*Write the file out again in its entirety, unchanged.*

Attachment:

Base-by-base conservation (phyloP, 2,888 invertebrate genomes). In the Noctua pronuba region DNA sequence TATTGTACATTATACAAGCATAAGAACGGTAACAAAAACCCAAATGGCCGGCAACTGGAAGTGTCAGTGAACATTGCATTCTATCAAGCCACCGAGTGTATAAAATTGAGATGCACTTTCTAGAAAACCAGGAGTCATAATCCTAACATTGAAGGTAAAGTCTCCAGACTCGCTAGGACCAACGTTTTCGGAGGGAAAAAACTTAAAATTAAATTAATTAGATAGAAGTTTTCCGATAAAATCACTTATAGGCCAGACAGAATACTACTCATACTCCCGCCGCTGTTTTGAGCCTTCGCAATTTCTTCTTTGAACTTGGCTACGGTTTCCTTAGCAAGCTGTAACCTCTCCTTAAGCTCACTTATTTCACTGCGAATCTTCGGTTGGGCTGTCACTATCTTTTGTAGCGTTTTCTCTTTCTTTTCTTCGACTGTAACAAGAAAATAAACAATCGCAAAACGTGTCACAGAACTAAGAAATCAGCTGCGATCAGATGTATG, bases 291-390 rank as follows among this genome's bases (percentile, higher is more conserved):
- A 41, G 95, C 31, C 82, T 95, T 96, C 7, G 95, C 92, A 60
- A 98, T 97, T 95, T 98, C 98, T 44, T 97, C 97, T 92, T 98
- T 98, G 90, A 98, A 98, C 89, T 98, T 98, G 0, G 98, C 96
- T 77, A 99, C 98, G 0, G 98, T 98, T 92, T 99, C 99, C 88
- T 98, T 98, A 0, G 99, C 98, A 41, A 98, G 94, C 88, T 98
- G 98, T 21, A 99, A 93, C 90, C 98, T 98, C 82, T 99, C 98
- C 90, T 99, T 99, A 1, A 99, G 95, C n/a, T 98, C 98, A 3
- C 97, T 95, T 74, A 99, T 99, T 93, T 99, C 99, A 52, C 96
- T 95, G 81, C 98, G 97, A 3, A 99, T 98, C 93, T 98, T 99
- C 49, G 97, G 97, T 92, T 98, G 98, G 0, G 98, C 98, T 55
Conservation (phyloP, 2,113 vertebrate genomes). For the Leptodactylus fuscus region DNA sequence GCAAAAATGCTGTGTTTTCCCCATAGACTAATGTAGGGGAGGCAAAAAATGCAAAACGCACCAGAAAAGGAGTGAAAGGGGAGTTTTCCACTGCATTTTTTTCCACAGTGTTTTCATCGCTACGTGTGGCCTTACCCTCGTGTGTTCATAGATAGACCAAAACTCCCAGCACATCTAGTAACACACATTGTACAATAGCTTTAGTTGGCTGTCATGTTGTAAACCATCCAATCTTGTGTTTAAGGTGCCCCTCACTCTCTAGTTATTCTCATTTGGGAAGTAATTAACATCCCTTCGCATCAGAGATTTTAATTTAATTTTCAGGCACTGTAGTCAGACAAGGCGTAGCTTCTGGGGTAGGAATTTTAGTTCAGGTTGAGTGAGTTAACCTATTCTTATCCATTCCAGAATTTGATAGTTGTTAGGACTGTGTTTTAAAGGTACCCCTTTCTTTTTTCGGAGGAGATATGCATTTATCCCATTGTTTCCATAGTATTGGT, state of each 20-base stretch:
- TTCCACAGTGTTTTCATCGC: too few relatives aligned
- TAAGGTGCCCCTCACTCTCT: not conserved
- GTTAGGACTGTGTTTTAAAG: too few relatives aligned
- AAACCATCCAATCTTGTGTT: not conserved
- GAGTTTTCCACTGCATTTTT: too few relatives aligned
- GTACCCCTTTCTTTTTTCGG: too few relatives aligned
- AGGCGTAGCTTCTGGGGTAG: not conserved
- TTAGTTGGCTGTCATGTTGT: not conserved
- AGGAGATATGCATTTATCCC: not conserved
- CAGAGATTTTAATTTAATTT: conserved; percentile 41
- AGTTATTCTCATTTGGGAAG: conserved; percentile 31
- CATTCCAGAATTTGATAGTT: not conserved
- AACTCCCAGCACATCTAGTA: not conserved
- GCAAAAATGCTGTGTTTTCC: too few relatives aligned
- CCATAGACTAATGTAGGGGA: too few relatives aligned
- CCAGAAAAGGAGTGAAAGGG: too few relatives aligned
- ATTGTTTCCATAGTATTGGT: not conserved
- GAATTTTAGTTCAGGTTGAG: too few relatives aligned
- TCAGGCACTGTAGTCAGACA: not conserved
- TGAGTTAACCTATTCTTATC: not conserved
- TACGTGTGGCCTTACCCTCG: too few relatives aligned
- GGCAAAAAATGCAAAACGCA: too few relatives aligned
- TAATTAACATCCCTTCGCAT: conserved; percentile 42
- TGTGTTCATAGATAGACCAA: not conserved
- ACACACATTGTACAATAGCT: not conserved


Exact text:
Base-by-base conservation (phyloP, 2,888 invertebrate genomes). In the Noctua pronuba region DNA sequence TATTGTACATTATACAAGCATAAGAACGGTAACAAAAACCCAAATGGCCGGCAACTGGAAGTGTCAGTGAACATTGCATTCTATCAAGCCACCGAGTGTATAAAATTGAGATGCACTTTCTAGAAAACCAGGAGTCATAATCCTAACATTGAAGGTAAAGTCTCCAGACTCGCTAGGACCAACGTTTTCGGAGGGAAAAAACTTAAAATTAAATTAATTAGATAGAAGTTTTCCGATAAAATCACTTATAGGCCAGACAGAATACTACTCATACTCCCGCCGCTGTTTTGAGCCTTCGCAATTTCTTCTTTGAACTTGGCTACGGTTTCCTTAGCAAGCTGTAACCTCTCCTTAAGCTCACTTATTTCACTGCGAATCTTCGGTTGGGCTGTCACTATCTTTTGTAGCGTTTTCTCTTTCTTTTCTTCGACTGTAACAAGAAAATAAACAATCGCAAAACGTGTCACAGAACTAAGAAATCAGCTGCGATCAGATGTATG, bases 291-390 rank as follows among this genome's bases (percentile, higher is more conserved):
- A 41, G 95, C 31, C 82, T 95, T 96, C 7, G 95, C 92, A 60
- A 98, T 97, T 95, T 98, C 98, T 44, T 97, C 97, T 92, T 98
- T 98, G 90, A 98, A 98, C 89, T 98, T 98, G 0, G 98, C 96
- T 77, A 99, C 98, G 0, G 98, T 98, T 92, T 99, C 99, C 88
- T 98, T 98, A 0, G 99, C 98, A 41, A 98, G 94, C 88, T 98
- G 98, T 21, A 99, A 93, C 90, C 98, T 98, C 82, T 99, C 98
- C 90, T 99, T 99, A 1, A 99, G 95, C n/a, T 98, C 98, A 3
- C 97, T 95, T 74, A 99, T 99, T 93, T 99, C 99, A 52, C 96
- T 95, G 81, C 98, G 97, A 3, A 99, T 98, C 93, T 98, T 99
- C 49, G 97, G 97, T 92, T 98, G 98, G 0, G 98, C 98, T 55
Conservation (phyloP, 2,113 vertebrate genomes). For the Leptodactylus fuscus region DNA sequence GCAAAAATGCTGTGTTTTCCCCATAGACTAATGTAGGGGAGGCAAAAAATGCAAAACGCACCAGAAAAGGAGTGAAAGGGGAGTTTTCCACTGCATTTTTTTCCACAGTGTTTTCATCGCTACGTGTGGCCTTACCCTCGTGTGTTCATAGATAGACCAAAACTCCCAGCACATCTAGTAACACACATTGTACAATAGCTTTAGTTGGCTGTCATGTTGTAAACCATCCAATCTTGTGTTTAAGGTGCCCCTCACTCTCTAGTTATTCTCATTTGGGAAGTAATTAACATCCCTTCGCATCAGAGATTTTAATTTAATTTTCAGGCACTGTAGTCAGACAAGGCGTAGCTTCTGGGGTAGGAATTTTAGTTCAGGTTGAGTGAGTTAACCTATTCTTATCCATTCCAGAATTTGATAGTTGTTAGGACTGTGTTTTAAAGGTACCCCTTTCTTTTTTCGGAGGAGATATGCATTTATCCCATTGTTTCCATAGTATTGGT, state of each 20-base stretch:
- TTCCACAGTGTTTTCATCGC: too few relatives aligned
- TAAGGTGCCCCTCACTCTCT: not conserved
- GTTAGGACTGTGTTTTAAAG: too few relatives aligned
- AAACCATCCAATCTTGTGTT: not conserved
- GAGTTTTCCACTGCATTTTT: too few relatives aligned
- GTACCCCTTTCTTTTTTCGG: too few relatives aligned
- AGGCGTAGCTTCTGGGGTAG: not conserved
- TTAGTTGGCTGTCATGTTGT: not conserved
- AGGAGATATGCATTTATCCC: not conserved
- CAGAGATTTTAATTTAATTT: conserved; percentile 41
- AGTTATTCTCATTTGGGAAG: conserved; percentile 31
- CATTCCAGAATTTGATAGTT: not conserved
- AACTCCCAGCACATCTAGTA: not conserved
- GCAAAAATGCTGTGTTTTCC: too few relatives aligned
- CCATAGACTAATGTAGGGGA: too few relatives aligned
- CCAGAAAAGGAGTGAAAGGG: too few relatives aligned
- ATTGTTTCCATAGTATTGGT: not conserved
- GAATTTTAGTTCAGGTTGAG: too few relatives aligned
- TCAGGCACTGTAGTCAGACA: not conserved
- TGAGTTAACCTATTCTTATC: not conserved
- TACGTGTGGCCTTACCCTCG: too few relatives aligned
- GGCAAAAAATGCAAAACGCA: too few relatives aligned
- TAATTAACATCCCTTCGCAT: conserved; percentile 42
- TGTGTTCATAGATAGACCAA: not conserved
- ACACACATTGTACAATAGCT: not conserved